“The family kept getting pushed out of their home and then trying to go back,” his wife, Alison Field-Juma, said. “So there was this sort of constant change in his environment. It was also incredibly challenging. They were forced to innovate. Both his parents were real innovators. I think that’s where that spirit comes from.”
His father, a carpenter, introduced cassava, a starchy root native to South America, to give villagers a more reliable food supply. His mother became an entrepreneur, selling goods at marketplaces so that she could help pay for her son’s schooling.
That schooling led him ultimately to Harvard, where he became a professor of international development at the Kennedy School and directed the Agricultural Innovation in Africa project at the Belfer Center for Science and International Affairs.
Continue reading the main story
He also became the first director of the United Nations Convention on Biological Diversity and the founder of the African Center for Technology Studies in Nairobi, Kenya, a pioneering group that married government policy with science and technology to spur sustainable development and foster distinctly African perspectives on science.
Professor Juma died on Dec. 15 at his home in Cambridge, Mass. He was 64. His wife said the cause was cancer. At his death he was widely credited as having been an important force in ensuring that biotechnology would play a critical role in improving economic life in many developing countries, especially in sub-Saharan Africa.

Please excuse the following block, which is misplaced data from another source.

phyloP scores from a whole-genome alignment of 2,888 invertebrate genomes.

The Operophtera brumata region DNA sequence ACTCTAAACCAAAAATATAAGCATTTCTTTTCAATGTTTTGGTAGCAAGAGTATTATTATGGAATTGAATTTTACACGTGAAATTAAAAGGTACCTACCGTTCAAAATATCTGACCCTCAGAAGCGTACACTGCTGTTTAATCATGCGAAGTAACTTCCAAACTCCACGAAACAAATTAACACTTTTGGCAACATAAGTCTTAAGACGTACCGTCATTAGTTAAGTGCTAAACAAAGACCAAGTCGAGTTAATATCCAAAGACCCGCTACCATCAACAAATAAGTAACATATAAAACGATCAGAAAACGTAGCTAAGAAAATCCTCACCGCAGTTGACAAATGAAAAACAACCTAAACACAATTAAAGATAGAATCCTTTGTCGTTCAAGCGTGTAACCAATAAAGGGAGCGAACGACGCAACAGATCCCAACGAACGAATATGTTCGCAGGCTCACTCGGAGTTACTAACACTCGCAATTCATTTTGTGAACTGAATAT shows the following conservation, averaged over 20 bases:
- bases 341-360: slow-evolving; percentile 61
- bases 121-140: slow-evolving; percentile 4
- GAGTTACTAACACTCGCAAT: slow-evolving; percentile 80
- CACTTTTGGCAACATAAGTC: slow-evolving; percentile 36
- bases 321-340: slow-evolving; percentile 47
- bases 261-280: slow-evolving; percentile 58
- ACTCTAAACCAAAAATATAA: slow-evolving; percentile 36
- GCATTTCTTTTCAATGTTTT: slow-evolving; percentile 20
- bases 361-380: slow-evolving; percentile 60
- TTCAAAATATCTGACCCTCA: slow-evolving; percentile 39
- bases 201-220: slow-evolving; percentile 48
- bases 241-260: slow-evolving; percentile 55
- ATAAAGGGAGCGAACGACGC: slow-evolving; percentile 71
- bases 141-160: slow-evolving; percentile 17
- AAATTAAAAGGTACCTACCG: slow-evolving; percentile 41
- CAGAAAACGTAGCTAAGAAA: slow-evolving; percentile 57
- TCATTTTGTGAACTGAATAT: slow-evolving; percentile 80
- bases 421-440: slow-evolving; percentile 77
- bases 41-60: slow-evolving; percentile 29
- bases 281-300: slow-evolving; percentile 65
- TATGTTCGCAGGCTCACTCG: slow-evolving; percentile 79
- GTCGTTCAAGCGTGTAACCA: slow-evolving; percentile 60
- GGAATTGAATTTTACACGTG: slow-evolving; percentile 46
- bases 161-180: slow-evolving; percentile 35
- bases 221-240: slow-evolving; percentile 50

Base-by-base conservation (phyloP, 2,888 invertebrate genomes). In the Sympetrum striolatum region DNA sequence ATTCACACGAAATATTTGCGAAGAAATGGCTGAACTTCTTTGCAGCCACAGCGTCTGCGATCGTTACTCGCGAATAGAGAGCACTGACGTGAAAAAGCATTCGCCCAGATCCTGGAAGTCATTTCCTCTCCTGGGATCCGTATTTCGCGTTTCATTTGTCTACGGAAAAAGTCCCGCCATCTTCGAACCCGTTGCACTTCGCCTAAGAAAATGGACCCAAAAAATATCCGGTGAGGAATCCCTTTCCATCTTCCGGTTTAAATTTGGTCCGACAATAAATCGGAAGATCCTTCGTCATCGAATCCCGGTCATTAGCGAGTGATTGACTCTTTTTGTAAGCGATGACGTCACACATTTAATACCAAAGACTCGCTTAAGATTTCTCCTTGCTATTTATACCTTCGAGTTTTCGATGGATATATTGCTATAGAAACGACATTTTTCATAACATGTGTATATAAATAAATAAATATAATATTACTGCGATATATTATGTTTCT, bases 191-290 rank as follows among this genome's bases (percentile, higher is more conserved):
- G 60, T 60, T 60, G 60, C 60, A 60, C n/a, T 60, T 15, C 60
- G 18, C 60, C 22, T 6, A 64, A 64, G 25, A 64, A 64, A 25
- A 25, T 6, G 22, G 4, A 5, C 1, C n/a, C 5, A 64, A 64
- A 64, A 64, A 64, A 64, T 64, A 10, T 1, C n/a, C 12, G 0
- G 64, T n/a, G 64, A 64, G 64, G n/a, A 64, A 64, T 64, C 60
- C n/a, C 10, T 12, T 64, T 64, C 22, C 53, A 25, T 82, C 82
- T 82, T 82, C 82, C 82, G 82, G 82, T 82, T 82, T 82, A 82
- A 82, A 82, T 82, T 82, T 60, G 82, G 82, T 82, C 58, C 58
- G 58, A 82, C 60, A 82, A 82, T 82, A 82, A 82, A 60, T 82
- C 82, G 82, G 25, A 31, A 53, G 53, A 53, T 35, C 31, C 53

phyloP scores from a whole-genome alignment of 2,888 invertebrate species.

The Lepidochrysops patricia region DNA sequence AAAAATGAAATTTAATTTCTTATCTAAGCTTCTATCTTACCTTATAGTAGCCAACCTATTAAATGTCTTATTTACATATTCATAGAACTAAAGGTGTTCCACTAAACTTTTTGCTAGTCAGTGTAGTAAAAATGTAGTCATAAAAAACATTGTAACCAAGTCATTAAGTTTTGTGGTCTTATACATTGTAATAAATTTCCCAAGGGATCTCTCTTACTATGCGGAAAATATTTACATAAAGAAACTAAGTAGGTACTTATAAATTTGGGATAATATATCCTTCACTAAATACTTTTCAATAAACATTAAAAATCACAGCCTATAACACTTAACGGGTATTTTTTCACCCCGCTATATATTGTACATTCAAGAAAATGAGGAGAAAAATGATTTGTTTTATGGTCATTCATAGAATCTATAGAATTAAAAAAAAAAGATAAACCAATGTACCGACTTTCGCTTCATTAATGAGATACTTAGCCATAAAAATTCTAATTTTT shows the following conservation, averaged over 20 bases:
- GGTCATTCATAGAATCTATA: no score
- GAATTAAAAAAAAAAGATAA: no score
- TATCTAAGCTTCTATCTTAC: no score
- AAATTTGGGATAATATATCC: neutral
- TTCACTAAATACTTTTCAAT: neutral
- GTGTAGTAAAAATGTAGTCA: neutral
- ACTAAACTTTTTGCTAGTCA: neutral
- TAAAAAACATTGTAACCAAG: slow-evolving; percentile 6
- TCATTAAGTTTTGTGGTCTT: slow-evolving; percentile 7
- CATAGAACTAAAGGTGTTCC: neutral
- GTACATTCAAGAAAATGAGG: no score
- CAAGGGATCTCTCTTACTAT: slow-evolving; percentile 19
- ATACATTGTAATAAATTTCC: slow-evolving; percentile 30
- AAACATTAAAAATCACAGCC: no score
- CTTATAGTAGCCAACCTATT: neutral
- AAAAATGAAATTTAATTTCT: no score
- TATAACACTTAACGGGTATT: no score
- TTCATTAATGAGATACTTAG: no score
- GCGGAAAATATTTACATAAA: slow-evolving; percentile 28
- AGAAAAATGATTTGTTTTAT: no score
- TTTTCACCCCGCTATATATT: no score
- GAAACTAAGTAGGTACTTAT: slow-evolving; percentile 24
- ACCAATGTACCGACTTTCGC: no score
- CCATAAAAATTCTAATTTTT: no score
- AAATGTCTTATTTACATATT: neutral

“Calestous understood that people often resist the changes that come with innovation, and that overcoming this resistance can be very important in enabling societies to move ahead,” said Douglas W. Elmendorf, dean of the Kennedy School. “So he tried to understand why people resist innovation, and what can be done to make them feel comfortable with change.”
Professor Juma’s latest book, “Innovation and Its Enemies” (2016), described how technological change is often greeted with public skepticism. Beneath such opposition, he argued, is the belief that only a small segment of society will benefit from potential progress, while the much broader society bears the greatest risk.